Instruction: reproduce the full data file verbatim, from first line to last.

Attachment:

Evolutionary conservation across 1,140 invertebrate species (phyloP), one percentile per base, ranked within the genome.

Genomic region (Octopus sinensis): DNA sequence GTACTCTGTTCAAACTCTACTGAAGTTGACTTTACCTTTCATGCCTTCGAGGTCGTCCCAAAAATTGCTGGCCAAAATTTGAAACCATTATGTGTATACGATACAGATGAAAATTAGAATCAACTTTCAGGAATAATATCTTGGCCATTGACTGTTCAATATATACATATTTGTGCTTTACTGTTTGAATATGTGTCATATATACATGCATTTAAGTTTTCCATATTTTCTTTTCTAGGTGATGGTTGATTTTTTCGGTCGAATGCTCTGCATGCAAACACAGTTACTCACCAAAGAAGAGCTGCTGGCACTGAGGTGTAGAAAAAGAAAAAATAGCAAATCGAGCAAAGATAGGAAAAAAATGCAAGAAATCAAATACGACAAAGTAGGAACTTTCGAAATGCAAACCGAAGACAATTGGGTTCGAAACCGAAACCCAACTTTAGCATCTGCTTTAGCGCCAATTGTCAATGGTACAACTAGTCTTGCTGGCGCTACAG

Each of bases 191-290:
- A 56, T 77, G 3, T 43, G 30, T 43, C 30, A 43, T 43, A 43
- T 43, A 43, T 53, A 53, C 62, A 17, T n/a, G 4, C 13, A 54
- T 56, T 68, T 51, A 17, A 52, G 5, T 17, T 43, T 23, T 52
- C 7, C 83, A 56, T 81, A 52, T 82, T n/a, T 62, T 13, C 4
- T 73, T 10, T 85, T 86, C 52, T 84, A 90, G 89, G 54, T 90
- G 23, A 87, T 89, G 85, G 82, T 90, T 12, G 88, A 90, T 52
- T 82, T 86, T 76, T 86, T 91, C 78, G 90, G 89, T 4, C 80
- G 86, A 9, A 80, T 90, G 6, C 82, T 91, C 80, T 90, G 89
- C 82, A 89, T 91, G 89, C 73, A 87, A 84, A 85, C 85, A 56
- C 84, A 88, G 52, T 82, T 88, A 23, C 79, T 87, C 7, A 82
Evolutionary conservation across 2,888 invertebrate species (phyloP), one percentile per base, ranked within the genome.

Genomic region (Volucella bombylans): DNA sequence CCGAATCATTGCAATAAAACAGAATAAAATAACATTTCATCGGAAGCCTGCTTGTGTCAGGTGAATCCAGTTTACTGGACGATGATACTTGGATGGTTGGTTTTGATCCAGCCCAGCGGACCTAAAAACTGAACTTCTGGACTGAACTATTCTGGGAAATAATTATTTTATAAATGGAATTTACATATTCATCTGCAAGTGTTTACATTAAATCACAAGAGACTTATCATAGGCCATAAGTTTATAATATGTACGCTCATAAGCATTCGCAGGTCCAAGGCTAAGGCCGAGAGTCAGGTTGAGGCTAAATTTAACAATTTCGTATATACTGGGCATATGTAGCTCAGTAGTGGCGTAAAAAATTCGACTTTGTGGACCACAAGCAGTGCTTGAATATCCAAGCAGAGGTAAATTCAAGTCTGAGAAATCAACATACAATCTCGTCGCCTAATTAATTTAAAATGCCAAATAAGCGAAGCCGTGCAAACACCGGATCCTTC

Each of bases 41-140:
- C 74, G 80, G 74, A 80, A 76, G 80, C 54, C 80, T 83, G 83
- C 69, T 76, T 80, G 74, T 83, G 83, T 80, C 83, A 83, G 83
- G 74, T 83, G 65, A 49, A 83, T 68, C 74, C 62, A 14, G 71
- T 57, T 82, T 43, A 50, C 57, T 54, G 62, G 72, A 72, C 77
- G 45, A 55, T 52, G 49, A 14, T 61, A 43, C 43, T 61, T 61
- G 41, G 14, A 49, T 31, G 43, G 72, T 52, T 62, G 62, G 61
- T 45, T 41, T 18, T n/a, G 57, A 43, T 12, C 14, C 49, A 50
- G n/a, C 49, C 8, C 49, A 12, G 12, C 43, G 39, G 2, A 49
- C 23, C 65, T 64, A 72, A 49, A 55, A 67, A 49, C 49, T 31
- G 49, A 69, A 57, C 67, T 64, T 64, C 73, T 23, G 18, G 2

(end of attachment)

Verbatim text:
Evolutionary conservation across 1,140 invertebrate species (phyloP), one percentile per base, ranked within the genome.

Genomic region (Octopus sinensis): DNA sequence GTACTCTGTTCAAACTCTACTGAAGTTGACTTTACCTTTCATGCCTTCGAGGTCGTCCCAAAAATTGCTGGCCAAAATTTGAAACCATTATGTGTATACGATACAGATGAAAATTAGAATCAACTTTCAGGAATAATATCTTGGCCATTGACTGTTCAATATATACATATTTGTGCTTTACTGTTTGAATATGTGTCATATATACATGCATTTAAGTTTTCCATATTTTCTTTTCTAGGTGATGGTTGATTTTTTCGGTCGAATGCTCTGCATGCAAACACAGTTACTCACCAAAGAAGAGCTGCTGGCACTGAGGTGTAGAAAAAGAAAAAATAGCAAATCGAGCAAAGATAGGAAAAAAATGCAAGAAATCAAATACGACAAAGTAGGAACTTTCGAAATGCAAACCGAAGACAATTGGGTTCGAAACCGAAACCCAACTTTAGCATCTGCTTTAGCGCCAATTGTCAATGGTACAACTAGTCTTGCTGGCGCTACAG

Each of bases 191-290:
- A 56, T 77, G 3, T 43, G 30, T 43, C 30, A 43, T 43, A 43
- T 43, A 43, T 53, A 53, C 62, A 17, T n/a, G 4, C 13, A 54
- T 56, T 68, T 51, A 17, A 52, G 5, T 17, T 43, T 23, T 52
- C 7, C 83, A 56, T 81, A 52, T 82, T n/a, T 62, T 13, C 4
- T 73, T 10, T 85, T 86, C 52, T 84, A 90, G 89, G 54, T 90
- G 23, A 87, T 89, G 85, G 82, T 90, T 12, G 88, A 90, T 52
- T 82, T 86, T 76, T 86, T 91, C 78, G 90, G 89, T 4, C 80
- G 86, A 9, A 80, T 90, G 6, C 82, T 91, C 80, T 90, G 89
- C 82, A 89, T 91, G 89, C 73, A 87, A 84, A 85, C 85, A 56
- C 84, A 88, G 52, T 82, T 88, A 23, C 79, T 87, C 7, A 82
Evolutionary conservation across 2,888 invertebrate species (phyloP), one percentile per base, ranked within the genome.

Genomic region (Volucella bombylans): DNA sequence CCGAATCATTGCAATAAAACAGAATAAAATAACATTTCATCGGAAGCCTGCTTGTGTCAGGTGAATCCAGTTTACTGGACGATGATACTTGGATGGTTGGTTTTGATCCAGCCCAGCGGACCTAAAAACTGAACTTCTGGACTGAACTATTCTGGGAAATAATTATTTTATAAATGGAATTTACATATTCATCTGCAAGTGTTTACATTAAATCACAAGAGACTTATCATAGGCCATAAGTTTATAATATGTACGCTCATAAGCATTCGCAGGTCCAAGGCTAAGGCCGAGAGTCAGGTTGAGGCTAAATTTAACAATTTCGTATATACTGGGCATATGTAGCTCAGTAGTGGCGTAAAAAATTCGACTTTGTGGACCACAAGCAGTGCTTGAATATCCAAGCAGAGGTAAATTCAAGTCTGAGAAATCAACATACAATCTCGTCGCCTAATTAATTTAAAATGCCAAATAAGCGAAGCCGTGCAAACACCGGATCCTTC

Each of bases 41-140:
- C 74, G 80, G 74, A 80, A 76, G 80, C 54, C 80, T 83, G 83
- C 69, T 76, T 80, G 74, T 83, G 83, T 80, C 83, A 83, G 83
- G 74, T 83, G 65, A 49, A 83, T 68, C 74, C 62, A 14, G 71
- T 57, T 82, T 43, A 50, C 57, T 54, G 62, G 72, A 72, C 77
- G 45, A 55, T 52, G 49, A 14, T 61, A 43, C 43, T 61, T 61
- G 41, G 14, A 49, T 31, G 43, G 72, T 52, T 62, G 62, G 61
- T 45, T 41, T 18, T n/a, G 57, A 43, T 12, C 14, C 49, A 50
- G n/a, C 49, C 8, C 49, A 12, G 12, C 43, G 39, G 2, A 49
- C 23, C 65, T 64, A 72, A 49, A 55, A 67, A 49, C 49, T 31
- G 49, A 69, A 57, C 67, T 64, T 64, C 73, T 23, G 18, G 2